Anderson's third-place finish is almost as surprising as Brandon's top ranking. The consistency of the Trail Blazers' floor leader this season has gone largely unnoticed, overshadowed by the play of some of his flashier colleagues at the point, but Anderson—who was traded from the New Jersey Nets to the Charlotte Hornets last season and then signed with Portland as a free agent—has gone a long way toward reestablishing his place among the game's top playmakers. The other major surprise is the disappointing showing of the highly regarded Kidd. He finished 14th, due mostly to his abysmal shooting (37.5% from the field, 64.8% from the foul line), suggesting that despite his remarkable talents in other areas, Kidd's ineffectiveness as a scoring threat badly hinders his game. "You cannot have a point guard anymore who can't shoot the ball," says Trail Blazers president and general manager Bob Whitsitt. "It's a more challenging role now because he has to dial himself into the equation too."
The question is, Are a majority of today's point guards dialing their own number too often? Stoudamire is an example of the new "scoring point." He has a high scoring average (19.9 through Sunday) and low field goal percentage (39.0), and he takes more shots than any other Raptor. "But that's not because of selfishness," says Atlanta vice president and general manager Pete Babcock. "It's because he's playing the way they encourage him to play. But I think he would be a more typical point guard if [Toronto] wanted." Iverson has a style similar to Stoudamire's—shoot first, pass second—but for apparently different reasons. "Iverson's mentality is to be a point producer, not necessarily to make the offense run a little better," Dallas Mavericks assistant coach Lanny Van Eman says of the 76ers rookie. "The good point guards, the smart ones, get their points, but they realize that getting their teammates involved is their responsibility too. Iverson doesn't seem to have really learned that yet, but in time he probably will."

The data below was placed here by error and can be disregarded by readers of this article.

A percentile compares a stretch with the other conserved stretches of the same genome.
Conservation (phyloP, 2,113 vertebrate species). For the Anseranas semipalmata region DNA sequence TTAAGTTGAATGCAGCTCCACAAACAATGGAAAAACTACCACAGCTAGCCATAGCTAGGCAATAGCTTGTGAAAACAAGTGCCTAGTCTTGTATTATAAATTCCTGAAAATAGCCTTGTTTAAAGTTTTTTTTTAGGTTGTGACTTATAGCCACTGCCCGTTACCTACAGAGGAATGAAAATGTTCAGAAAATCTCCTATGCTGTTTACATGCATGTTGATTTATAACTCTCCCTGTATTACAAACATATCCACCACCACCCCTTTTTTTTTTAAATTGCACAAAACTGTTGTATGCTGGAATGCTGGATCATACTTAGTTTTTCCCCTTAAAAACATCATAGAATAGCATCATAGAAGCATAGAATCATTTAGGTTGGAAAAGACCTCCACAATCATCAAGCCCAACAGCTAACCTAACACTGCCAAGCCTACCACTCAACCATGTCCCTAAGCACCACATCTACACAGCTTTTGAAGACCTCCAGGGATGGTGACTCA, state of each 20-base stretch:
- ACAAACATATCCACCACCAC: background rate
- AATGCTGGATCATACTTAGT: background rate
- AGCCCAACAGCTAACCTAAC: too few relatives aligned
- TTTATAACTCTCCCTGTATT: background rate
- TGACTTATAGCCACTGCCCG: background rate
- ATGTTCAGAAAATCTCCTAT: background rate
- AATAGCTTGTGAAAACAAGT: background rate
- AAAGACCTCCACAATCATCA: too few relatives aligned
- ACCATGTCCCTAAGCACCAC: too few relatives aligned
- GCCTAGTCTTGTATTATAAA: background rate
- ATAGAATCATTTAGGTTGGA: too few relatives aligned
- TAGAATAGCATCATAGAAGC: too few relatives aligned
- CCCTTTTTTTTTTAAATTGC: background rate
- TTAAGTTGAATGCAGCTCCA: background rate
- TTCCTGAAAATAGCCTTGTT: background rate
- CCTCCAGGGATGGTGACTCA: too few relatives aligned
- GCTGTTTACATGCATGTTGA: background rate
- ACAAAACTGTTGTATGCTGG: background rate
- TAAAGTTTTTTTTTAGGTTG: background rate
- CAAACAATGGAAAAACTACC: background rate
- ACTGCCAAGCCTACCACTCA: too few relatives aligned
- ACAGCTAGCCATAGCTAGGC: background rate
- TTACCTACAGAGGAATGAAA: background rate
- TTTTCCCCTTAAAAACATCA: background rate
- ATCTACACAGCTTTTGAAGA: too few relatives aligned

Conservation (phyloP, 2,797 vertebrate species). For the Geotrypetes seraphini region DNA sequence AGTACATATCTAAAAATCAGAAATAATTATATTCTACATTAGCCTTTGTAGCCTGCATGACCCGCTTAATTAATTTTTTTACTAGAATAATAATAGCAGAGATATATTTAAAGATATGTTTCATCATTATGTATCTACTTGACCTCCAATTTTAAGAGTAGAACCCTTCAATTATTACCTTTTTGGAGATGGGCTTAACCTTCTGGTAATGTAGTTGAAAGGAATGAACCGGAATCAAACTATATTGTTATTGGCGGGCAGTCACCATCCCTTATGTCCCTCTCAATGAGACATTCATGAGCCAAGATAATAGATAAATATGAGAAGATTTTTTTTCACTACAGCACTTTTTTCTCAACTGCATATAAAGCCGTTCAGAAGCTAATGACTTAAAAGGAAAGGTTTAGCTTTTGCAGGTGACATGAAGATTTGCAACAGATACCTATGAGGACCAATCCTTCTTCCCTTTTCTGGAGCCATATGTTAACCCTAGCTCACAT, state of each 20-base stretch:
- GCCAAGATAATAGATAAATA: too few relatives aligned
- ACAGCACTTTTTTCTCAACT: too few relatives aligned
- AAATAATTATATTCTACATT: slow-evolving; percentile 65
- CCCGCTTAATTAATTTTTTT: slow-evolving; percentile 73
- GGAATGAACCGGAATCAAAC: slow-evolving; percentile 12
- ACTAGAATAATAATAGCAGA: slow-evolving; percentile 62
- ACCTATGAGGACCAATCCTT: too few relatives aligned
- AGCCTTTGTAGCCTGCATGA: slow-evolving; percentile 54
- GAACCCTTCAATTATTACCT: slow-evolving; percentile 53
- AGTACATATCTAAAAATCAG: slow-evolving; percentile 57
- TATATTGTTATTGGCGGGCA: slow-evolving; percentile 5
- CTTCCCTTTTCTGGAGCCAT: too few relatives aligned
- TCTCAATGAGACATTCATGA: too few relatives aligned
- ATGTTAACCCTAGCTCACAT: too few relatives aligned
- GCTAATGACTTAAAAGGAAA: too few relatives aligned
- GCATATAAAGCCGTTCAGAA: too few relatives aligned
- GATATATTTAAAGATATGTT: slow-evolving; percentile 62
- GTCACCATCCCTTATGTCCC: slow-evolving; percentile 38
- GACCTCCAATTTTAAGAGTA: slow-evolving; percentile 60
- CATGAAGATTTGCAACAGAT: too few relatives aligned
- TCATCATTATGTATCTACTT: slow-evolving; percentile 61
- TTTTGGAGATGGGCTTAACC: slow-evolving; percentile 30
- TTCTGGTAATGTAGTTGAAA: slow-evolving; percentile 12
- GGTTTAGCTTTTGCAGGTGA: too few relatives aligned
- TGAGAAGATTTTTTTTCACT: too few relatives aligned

He had better. In fact, anyone who hopes to play the point successfully in today's NBA had better be a fast learner, because he will be tested every night.